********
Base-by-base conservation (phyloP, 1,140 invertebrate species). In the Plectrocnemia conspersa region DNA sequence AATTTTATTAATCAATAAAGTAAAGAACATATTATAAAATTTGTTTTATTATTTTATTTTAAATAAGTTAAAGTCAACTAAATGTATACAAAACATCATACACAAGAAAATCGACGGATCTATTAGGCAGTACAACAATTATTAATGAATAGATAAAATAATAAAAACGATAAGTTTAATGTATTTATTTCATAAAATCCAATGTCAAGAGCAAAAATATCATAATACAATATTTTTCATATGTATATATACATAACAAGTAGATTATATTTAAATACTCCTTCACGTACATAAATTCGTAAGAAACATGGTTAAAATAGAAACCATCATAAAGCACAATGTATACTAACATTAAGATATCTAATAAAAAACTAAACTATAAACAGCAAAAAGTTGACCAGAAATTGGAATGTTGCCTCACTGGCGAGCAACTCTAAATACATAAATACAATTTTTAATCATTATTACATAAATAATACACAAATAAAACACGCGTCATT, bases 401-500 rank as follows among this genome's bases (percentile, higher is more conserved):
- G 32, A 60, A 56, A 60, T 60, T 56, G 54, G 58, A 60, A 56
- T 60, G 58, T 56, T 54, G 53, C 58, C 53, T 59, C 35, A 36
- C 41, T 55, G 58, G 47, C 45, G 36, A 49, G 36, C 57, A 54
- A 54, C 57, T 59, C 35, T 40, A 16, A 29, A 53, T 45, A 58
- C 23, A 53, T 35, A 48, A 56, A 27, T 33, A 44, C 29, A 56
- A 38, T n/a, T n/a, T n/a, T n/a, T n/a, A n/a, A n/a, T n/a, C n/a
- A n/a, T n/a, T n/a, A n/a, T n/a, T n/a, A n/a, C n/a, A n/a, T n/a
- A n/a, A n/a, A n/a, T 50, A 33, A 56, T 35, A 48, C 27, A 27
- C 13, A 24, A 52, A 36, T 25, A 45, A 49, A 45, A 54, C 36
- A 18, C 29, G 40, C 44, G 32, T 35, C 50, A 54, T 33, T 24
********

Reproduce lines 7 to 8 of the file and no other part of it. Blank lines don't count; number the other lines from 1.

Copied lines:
- A 38, T n/a, T n/a, T n/a, T n/a, T n/a, A n/a, A n/a, T n/a, C n/a
- A n/a, T n/a, T n/a, A n/a, T n/a, T n/a, A n/a, C n/a, A n/a, T n/a